Student sets up pharmacy in informal settlement

University student Thembekile Mahintso has opened the first and only pharmacy at Joe Slovo community in Milnerton, Cape Town.
University student Thembekile Mahintso has opened the first and only pharmacy at Joe Slovo community in Milnerton, Cape Town.
Image: SUPPLIED

A 22-year-old Cape Town student has opened a pharmacy in his community after noting the struggle of the elderly to access their medications.

Thembekile Mahintso of Joe Slovo informal settlement in Milnerton saved up his food vouchers from his study funding to realise his dream.

Mahintso, a second year accounting student at Cape Town Peninsula University of Technology, managed to save R10000 from the first year. He used his family's garage to open Mangethe's Medi-Store in June, the first in his area.

"After seeing elderly people struggling to get medication and losing my father, I knew something had to be done," the entrepreneurial student said.

"Most of the people in our area could not afford the R48 taxi fare to and from town to get medicine. I did research on over-the-counter medicines which I buy from the same places as other pharmacies, but my prices are reasonable."

Mahintso said he sells both under schedule medicines and herbal or traditional medicines. He sources traditional medicines from a supermarket in Cape Town which sells herbs to cure flu and other minor sicknesses.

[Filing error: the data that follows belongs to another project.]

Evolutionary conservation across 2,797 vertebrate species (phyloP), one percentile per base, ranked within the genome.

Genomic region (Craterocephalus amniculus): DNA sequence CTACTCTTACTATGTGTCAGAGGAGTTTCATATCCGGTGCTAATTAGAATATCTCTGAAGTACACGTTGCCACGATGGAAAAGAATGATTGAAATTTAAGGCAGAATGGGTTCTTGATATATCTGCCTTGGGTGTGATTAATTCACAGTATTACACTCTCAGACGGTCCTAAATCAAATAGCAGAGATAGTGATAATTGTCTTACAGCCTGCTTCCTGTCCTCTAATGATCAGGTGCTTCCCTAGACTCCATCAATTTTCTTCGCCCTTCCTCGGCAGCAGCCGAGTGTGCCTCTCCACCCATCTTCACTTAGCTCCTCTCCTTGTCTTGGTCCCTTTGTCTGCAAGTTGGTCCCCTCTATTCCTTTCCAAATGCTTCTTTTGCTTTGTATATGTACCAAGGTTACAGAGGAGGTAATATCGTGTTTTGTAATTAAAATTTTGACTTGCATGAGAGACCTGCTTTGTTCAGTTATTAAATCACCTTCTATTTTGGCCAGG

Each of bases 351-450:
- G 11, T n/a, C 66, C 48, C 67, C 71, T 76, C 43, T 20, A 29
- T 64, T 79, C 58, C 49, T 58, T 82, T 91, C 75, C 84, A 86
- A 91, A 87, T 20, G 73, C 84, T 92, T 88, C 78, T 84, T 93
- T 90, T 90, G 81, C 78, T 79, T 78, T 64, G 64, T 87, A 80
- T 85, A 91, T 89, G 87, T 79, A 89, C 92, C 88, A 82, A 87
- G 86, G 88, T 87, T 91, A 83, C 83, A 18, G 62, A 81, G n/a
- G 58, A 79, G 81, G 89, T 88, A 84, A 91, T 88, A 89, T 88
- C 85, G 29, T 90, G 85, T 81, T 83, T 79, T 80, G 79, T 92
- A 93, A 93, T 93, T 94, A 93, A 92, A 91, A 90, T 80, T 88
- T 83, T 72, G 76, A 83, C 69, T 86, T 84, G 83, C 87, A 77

"I am not a doctor and I don't sell prescribed medicine but I provide the community with basic medicine that is also available at the big supermarkets across the country. I make sure that my mark-up percentage is less and I only charge my customers R10 to deliver their medicine."

He said ever since the death of his father things had not been the same at home because his mother Thandiwe, 45, was unemployed.

"Things are much better now because I am able to help buy groceries. I have started a WhatsApp group to connect with my customers. I also sell medicine on credit to people that I know."

Mahintso works with his mother, who comes in handy when he has to attend his lectures at the university.

A proud Thandiwe said about her son: "These days we see kids wasting their lives by abusing drugs when they are faced with poverty at home. I am happy that he came up with this idea and things are looking much better for us."

A client Phumza Mbona, 23, said: "They sell a lot of medication that is available at chemists but the advantage is that they are closer to the community. Before we would travel 15km to get basic medicines.

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